What Is the Square Root of 72?

A number with an integer as its square root is referred to as a perfect square. This implies that it is the result of multiplying an integer by itself. When adjusted to four significant numbers, the square root of 72 is 8.485, or in decimal form. You can rapidly solve it with a scientific calculator because it is not a square or perfect square. There are a few approaches you can take if this option is not available to find a solution. There are a few techniques you might employ to find a solution if this choice is not an option.

Using Two Reference Numbers to Multiply

You must be aware of the two perfect squares that are the closest to the number 72 in order to calculate its square root. In this instance, our numbers are 8 and 9. Between the squares of 8 and 9, which are 64 and 81, respectively, is the number 72.

Thereafter, divide 72 by 8 or 9. Depending on the number chosen to divide it by, the answer will either be 9 or 8. Next, calculate the square’s initial value (9+8)/2, which is 8.5, and the mean of that result. Finally, keep going back and forth between the first two until you achieve the needed precision.

Radical Form with Simplicity

Simplifying a radical until no more square roots, cube roots, fourth roots, and so on are found is required to express a radical in simplified radical form. Radicals in a fraction’s denominator must also be eliminated. By dividing the radicand into a combination of known factors, the square root of 72 can be made simpler. Find the highest square that divides into 72 equal parts to start. In this instance, the answer is 36. Therefore, 72 can be written as 36 x 2, so continue as follows:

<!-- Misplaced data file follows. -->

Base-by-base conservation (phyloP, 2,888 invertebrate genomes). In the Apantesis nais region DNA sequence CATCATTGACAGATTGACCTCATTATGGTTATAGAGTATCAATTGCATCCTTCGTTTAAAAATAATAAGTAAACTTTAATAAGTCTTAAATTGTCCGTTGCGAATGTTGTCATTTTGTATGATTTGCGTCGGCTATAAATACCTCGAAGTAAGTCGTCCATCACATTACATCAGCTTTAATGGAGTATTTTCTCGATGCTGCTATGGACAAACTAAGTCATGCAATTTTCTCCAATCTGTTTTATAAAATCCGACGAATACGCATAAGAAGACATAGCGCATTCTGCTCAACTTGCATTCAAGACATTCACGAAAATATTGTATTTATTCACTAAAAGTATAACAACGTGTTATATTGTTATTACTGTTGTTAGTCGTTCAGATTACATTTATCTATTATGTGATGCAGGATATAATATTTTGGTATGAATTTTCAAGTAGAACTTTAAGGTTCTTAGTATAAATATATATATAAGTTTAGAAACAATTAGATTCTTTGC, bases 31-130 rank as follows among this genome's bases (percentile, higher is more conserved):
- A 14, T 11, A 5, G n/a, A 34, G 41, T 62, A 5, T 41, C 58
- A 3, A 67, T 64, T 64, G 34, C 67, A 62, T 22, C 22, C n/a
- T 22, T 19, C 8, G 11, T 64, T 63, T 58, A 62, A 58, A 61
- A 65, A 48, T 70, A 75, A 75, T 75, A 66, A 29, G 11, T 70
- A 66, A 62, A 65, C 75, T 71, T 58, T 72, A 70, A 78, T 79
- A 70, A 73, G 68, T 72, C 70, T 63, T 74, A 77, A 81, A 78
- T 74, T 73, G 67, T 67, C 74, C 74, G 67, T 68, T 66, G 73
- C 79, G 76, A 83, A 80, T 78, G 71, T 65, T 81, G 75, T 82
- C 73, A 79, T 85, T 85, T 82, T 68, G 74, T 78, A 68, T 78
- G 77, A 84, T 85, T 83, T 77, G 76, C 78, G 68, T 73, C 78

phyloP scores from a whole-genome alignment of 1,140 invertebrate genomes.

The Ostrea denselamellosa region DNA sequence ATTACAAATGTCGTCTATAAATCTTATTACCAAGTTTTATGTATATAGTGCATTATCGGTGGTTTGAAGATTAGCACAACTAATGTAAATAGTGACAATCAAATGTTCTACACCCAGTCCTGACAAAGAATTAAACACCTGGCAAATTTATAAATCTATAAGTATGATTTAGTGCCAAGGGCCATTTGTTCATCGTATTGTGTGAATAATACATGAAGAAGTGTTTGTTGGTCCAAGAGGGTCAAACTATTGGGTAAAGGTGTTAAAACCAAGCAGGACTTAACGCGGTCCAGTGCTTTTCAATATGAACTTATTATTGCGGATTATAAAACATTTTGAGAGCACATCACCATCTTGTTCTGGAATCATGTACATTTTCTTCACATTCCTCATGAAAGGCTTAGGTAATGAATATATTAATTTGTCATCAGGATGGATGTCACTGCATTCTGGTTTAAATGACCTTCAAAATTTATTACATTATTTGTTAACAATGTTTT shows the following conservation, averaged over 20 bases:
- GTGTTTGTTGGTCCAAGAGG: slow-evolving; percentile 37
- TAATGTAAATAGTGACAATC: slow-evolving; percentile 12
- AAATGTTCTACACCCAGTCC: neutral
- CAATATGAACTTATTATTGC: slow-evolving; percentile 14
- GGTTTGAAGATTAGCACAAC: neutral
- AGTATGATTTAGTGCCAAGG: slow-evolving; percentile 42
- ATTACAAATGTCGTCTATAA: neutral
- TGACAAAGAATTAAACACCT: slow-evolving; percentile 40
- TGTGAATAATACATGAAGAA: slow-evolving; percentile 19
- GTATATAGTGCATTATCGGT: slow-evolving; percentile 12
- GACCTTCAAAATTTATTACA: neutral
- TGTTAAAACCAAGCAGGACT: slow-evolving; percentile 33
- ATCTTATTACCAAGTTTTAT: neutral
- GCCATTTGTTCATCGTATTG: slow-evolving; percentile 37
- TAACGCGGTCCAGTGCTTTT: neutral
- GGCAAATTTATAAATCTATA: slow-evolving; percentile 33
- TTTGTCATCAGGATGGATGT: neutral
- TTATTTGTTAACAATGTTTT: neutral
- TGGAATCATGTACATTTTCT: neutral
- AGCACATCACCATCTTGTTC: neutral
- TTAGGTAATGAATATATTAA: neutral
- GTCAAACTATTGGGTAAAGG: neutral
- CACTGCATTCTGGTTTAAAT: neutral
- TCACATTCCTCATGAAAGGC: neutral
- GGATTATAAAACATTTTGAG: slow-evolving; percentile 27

√ 72 = √2x√36 = √2x√62 = 6√ 2

Multiplication by Cross

The technique is used to determine the precise solution of a square root. If there are even numbers of digits, you must multiply the first digit by the last digit, the second by the next-to-last digit, and so on, multiplying each digit until all of them have been multiplied. Double the total after finding the sum. Use the same procedure until you reach the middle digit for an odd number of digits. Add the answers together, then multiply the result by two. The middle digit should then be squared and added to the total.

Method of Long Division

Starting with the units digit, continue pairing up the digits. A period is defined as the newly formed pair and any additional digits. Use the greatest square integer, which is equal to or slightly less than the first period, as the quotient and the divisor. Divide the divisor by the quotient, then take the result away from the first period. Next, add the subsequent period to the right of the remaining space. A fresh dividend is created as a result. The new dividend is then created.

The new divisor is now discovered by multiplying the quotient by two and then adding an ideal digit that serves as the quotient’s next digit. The chosen number is equal to or slightly less than the new dividend, such as the product of the digit and the new divisor. Finally, keep repeating steps 2, 3, and 4 until all periods have been included or taken up. The obtained quotient is the necessary square root of the supplied number.

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